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Historic telephone boxes in Hertfordshire and Harrow join list of protected heritage gems

An iconic Metropolitan Line telephone box in Hertfordshire now has listed status.

The K8 kiosks at Chorleywood in Hertfordshire, Chalfont and Latimer in Buckinghamshire and Northwick Park in Harrow are three of around just 50 left in their original positions.

In their heyday between 1968 and 1983, 11,000 K8s were installed around the country, but Historic England has said they are now “rare” and the Government has given many of them a special Grade II heritage protection.

“This distinctive telephone box design, once a ubiquitous part of daily life in the UK, is now rare to see in our public spaces,” heritage minister Lord Parkinson said.

K8 is the last generation of the classic telephone box before British Telecom rolled out the glass-sided, silver-backed KX100.

Former Hertfordshire County Council architect Bruce Martin designed the K8 model.

He worked for the authority after the Second World War, during the “Hertfordshire experiment” school building programme “to meet a population explosion in the county”.

He was the job architect on Morgans Junior School, Hertford, which is Grade II* listed as a “well preserved example of the Hertfordshire system of prefabricated schools”.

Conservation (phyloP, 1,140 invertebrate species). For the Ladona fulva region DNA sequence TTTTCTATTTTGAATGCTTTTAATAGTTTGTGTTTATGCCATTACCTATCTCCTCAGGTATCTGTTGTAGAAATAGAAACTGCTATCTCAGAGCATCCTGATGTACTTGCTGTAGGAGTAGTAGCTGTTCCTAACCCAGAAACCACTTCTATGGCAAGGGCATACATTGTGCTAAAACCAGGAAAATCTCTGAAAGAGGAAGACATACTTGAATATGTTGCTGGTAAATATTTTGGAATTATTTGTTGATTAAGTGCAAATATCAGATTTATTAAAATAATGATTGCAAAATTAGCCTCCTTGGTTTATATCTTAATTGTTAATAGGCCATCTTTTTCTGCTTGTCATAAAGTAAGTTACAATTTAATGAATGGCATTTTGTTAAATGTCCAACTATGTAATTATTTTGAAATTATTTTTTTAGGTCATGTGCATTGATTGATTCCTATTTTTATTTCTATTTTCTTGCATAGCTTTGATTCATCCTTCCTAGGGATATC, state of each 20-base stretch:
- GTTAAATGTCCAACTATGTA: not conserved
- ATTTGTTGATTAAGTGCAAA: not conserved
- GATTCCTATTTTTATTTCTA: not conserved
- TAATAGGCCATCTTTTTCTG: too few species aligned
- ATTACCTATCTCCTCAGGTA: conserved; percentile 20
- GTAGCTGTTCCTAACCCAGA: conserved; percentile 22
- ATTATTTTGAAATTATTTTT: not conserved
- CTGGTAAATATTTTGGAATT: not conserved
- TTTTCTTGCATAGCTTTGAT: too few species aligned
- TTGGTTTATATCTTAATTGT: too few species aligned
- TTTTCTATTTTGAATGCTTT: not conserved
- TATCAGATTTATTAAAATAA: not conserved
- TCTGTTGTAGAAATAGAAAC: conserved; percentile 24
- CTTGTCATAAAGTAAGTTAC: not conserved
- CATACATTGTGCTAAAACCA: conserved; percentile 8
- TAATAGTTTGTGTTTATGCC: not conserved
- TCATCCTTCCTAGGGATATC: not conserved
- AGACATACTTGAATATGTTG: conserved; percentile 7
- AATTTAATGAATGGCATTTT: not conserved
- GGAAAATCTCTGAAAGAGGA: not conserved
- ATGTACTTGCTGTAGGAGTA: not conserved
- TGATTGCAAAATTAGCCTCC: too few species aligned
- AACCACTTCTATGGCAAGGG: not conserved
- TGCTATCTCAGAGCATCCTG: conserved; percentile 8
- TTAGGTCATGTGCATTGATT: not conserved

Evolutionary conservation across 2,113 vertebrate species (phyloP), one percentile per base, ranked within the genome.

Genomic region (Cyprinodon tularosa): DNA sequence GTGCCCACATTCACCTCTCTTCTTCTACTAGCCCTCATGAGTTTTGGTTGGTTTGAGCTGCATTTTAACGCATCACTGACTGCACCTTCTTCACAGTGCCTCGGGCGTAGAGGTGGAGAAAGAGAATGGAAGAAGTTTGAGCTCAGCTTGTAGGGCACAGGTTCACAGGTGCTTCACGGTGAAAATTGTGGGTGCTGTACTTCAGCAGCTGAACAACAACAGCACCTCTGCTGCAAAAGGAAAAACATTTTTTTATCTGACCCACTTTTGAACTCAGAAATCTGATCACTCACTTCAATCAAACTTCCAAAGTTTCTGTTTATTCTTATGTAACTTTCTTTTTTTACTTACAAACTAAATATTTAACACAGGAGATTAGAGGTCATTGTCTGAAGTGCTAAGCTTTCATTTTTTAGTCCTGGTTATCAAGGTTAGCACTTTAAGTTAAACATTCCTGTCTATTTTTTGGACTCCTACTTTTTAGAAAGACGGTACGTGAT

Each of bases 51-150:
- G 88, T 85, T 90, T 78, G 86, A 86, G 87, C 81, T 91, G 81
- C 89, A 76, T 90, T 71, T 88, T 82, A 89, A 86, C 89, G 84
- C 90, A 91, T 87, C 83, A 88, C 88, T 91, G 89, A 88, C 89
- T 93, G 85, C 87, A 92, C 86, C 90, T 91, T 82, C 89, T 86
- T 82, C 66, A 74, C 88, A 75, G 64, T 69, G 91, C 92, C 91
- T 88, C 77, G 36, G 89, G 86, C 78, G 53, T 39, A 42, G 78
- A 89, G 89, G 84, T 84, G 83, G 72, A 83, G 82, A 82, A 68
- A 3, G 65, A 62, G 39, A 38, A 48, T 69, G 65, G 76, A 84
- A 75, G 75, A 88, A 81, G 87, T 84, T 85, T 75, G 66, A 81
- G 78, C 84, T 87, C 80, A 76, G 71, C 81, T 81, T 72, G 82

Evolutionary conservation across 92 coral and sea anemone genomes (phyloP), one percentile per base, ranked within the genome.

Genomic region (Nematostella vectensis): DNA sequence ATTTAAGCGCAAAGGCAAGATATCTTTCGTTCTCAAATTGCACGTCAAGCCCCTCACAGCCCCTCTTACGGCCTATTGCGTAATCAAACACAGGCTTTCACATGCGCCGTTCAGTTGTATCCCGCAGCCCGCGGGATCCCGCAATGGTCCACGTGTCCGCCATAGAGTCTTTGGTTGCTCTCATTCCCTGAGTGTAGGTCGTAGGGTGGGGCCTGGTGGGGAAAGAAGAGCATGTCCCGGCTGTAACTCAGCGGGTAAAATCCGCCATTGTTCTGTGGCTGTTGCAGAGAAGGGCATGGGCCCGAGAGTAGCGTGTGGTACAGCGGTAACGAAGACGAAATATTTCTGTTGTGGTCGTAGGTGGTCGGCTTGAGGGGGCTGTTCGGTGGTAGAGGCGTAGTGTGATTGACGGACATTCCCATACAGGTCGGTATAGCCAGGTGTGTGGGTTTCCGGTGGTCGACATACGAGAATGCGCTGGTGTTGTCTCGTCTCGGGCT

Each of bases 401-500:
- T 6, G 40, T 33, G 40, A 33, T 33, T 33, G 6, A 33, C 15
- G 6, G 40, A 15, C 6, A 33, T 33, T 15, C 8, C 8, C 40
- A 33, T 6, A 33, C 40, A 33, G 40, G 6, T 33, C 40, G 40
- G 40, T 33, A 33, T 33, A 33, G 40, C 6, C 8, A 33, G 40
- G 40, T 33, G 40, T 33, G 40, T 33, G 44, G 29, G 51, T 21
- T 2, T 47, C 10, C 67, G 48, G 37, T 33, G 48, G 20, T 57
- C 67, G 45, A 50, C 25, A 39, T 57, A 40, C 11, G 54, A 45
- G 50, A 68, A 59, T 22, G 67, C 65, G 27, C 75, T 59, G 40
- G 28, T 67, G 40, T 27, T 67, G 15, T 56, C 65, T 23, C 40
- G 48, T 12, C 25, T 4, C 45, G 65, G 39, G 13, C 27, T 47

He devised a modular building plan for primary schools in an effort to speed up construction, trialling his theories at Clarendon Secondary Modern in Oxhey and Summerswood Primary in Borehamwood.

The Chorleywood Station platform two kiosk is listed “for Bruce Martin’s meticulously simplified and updated design, a classic work of 20th Century industrial design which is immediately recognisable”.

Historic telephone boxes in Hertfordshire and Harrow join list of protected heritage gems Harrow Online
The K8 phone box at Chorleywood station. Credit: Historic England Archive

The original design brief was for a box which “should be easy to reassemble on site, and easy to maintain and repair in the future”.

It is painted powder blue from the London Underground’s 1990s corporate colour scheme.

Tom Foxall, regional director of Historic England, said: “There are very few designs that can be genuinely termed as ‘iconic’ but the K8 is certainly one of them.

“Like its predecessors, this kiosk was a defining feature of 20th century Britain’s physical, technological and cultural landscape.”

In addition to the Met Line listed boxes, the kiosk at High Street Kensington London Underground Station was also added to the list.

The total number of listed K8 boxes is 24.

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